All are retroviruses, which reprogram the genetic code of infected cells.


If a whole CFS virus can be isolated, it may turn out to be a new
retrovirus or a variant of HTLV-II, not yet proven to cause illness,
researchers say. They also suggest the virus may be casually transmitted but
stress this is very unclear. In a new study, viral fragments were found in
some people in close, non-sexual contact with patients.

Sept. 5, 1990


Scientists for the first time have pinpointed a genetic defect that can
cause osteoarthritis, the most common form of arthritis. Researchers at
Thomas Jefferson University in Philadelphia say the defective gene was
identified by studying 19 family members spanning three generations. All those
with osteoarthritis had the gene defect, but none of the healthy members had
the defect.


The federal government spends $8 billion a year on health research but does
not prevent researchers from cheating on studies in which they have a
financial interest, says a House subcommittee. A study shows that researchers
evaluating the clot-busting drug TPA and researchers touting the anti-
wrinkling effects of Retin-A had financial ties to the drugs' manufacturers.


Louisiana State University Medical Center scientists isolated two naturally
occurring compounds, leukotriene B4 and prostaglandin E2, that in moderate
amounts help prevent jaw inflammation and infection. In excess, however, the
chemicals cause inflammation and pain. Some doctors and insurance companies
consider the jawpain to be psychosomatic.

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ARTICLE -- Current Trends
Football-Related Spinal Cord Injuries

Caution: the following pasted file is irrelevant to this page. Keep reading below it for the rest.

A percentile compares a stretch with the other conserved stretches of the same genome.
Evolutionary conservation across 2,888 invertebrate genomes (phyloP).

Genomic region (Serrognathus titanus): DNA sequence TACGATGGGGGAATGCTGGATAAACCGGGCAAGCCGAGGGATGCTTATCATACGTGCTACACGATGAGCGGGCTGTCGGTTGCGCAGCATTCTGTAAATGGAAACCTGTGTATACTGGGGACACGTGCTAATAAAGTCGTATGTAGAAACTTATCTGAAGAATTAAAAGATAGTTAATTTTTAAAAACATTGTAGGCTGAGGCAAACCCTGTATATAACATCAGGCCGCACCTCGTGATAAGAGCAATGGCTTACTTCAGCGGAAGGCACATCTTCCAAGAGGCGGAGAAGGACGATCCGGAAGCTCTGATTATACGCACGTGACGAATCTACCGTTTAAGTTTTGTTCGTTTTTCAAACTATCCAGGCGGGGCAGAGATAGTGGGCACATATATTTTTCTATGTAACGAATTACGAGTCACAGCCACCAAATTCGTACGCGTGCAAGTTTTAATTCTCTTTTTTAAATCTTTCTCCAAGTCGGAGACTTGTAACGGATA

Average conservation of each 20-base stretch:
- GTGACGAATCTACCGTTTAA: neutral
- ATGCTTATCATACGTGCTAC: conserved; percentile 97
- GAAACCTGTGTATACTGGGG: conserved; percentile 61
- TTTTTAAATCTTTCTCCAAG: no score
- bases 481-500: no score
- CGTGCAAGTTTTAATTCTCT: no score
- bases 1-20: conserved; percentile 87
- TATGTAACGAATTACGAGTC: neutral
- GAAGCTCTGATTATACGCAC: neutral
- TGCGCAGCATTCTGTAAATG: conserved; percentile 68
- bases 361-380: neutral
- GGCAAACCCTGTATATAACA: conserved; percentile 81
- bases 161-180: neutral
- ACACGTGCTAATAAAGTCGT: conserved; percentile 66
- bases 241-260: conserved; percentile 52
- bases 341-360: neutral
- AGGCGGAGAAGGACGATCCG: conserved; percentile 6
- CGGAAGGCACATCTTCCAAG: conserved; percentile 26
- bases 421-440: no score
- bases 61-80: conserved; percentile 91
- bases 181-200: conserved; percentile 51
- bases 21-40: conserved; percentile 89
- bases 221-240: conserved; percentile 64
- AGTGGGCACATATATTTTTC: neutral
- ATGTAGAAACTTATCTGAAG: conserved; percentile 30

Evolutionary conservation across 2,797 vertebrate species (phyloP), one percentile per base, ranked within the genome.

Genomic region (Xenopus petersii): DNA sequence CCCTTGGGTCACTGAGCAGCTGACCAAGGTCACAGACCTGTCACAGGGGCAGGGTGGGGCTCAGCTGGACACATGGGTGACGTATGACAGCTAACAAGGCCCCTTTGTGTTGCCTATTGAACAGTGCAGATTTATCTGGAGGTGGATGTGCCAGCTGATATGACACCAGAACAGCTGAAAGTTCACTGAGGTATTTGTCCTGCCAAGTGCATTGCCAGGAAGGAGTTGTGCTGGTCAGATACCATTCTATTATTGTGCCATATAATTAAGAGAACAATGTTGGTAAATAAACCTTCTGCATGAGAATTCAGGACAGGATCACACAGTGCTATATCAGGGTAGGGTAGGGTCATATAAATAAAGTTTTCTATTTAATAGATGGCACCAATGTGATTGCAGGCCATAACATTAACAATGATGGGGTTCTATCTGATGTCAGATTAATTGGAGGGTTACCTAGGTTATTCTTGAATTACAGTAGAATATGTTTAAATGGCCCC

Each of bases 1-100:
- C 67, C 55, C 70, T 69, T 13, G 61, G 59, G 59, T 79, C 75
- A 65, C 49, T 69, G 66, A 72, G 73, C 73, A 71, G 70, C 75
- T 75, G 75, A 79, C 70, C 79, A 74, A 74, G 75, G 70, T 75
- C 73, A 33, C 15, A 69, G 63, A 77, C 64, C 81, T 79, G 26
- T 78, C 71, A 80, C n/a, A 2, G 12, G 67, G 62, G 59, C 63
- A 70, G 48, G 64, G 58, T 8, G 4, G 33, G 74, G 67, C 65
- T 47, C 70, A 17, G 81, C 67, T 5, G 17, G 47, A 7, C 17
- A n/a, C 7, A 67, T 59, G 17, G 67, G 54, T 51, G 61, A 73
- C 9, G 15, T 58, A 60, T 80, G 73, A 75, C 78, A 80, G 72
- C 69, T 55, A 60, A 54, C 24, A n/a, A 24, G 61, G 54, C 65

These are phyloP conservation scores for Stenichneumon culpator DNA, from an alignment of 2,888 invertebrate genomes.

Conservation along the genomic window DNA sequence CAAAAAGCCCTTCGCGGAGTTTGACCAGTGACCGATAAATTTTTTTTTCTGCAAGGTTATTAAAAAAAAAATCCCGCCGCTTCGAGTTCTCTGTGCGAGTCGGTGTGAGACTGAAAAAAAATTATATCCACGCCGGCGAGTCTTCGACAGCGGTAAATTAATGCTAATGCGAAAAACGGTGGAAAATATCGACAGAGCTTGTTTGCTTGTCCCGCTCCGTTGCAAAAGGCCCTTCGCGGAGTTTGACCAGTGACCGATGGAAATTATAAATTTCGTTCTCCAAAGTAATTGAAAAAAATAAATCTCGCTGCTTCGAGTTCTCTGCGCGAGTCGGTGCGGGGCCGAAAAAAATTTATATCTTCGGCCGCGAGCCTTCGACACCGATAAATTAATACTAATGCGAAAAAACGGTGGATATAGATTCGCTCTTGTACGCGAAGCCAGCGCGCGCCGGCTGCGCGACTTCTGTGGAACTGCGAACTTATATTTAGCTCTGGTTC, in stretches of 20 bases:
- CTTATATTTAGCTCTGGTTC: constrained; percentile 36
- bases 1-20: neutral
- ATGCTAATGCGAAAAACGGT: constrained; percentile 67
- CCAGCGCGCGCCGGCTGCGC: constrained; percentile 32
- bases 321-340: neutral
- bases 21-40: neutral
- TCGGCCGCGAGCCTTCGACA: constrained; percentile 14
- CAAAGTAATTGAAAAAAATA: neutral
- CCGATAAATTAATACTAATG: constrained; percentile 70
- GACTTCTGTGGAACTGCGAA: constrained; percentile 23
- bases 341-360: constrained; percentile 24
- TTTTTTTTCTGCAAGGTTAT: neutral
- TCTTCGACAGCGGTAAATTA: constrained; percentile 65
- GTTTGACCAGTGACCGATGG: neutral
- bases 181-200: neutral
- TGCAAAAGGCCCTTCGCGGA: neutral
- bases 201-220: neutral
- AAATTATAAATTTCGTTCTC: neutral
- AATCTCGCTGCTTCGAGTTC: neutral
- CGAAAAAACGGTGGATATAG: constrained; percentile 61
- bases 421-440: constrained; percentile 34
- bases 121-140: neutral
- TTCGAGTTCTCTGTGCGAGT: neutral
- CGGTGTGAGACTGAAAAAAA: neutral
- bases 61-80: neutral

Among High School Players -- Louisiana, 1989

During the 1989 high school football season in Louisiana, four high school
players sustained cervical spinal cord injuries (SCIs) while playing football.
>From 1978 through 1988, only three such injuries are known to have occurred in
this state (National Center for Catastrophic Sports Injury Research,
unpublished data).* Louisiana law requires reporting of all SCIs to the Office
of Public Health, Louisiana Department of Health and Hospitals.
Three of the injured players were defensive backs, and one was an outside
linebacker/tight end. All injuries resulted in quadriplegia; three of the
injuries were complete (i.e., motor and/or sensory function below the zone of
injury was not preserved). The injuries occurred during evening games when the
players were tackling or blocking with the head as a point of contact but not
in the typical head-down or spearing position. The circumstances suggested
that the mechanism of injury was an axial load on a partially-flexed neck and
that the vertical force was transmitted down the length of the spine.
Previous studies have shown axial loading to be the mechanism most likely to
lead to permanent quadriplegia in injured athletes (1-3).
The Louisiana Safety and Sports Medicine Advisory Committee, a group
formed to address the problem of SCIs among high school football players, is
developing an educational program to instruct coaches and trainers on safer
methods of tackling. This program may be implemented during the 1990 football

Reported by: GM Liggett, MPH, JB Mathison, MD, Disability Prevention Program,
JL Nitzkin, MD, Director, Office of Public Health, Louisiana Dept of Health
and Hospitals. ME Brunet, MD, Dept of Orthopedics, Tulane Univ Medical Center,
New Orleans, Louisiana. Disabilities Prevention Program and Div of Injury
Control, Center for Environmental Health and Injury Control, CDC.

Editorial Note: Based on data collected by the National Football Head and Neck
Injury Registry for 1971-1975 and compared with data for 1959-1963, the
incidence of football-associated cervical SCIs increased from 0.7 per 100,000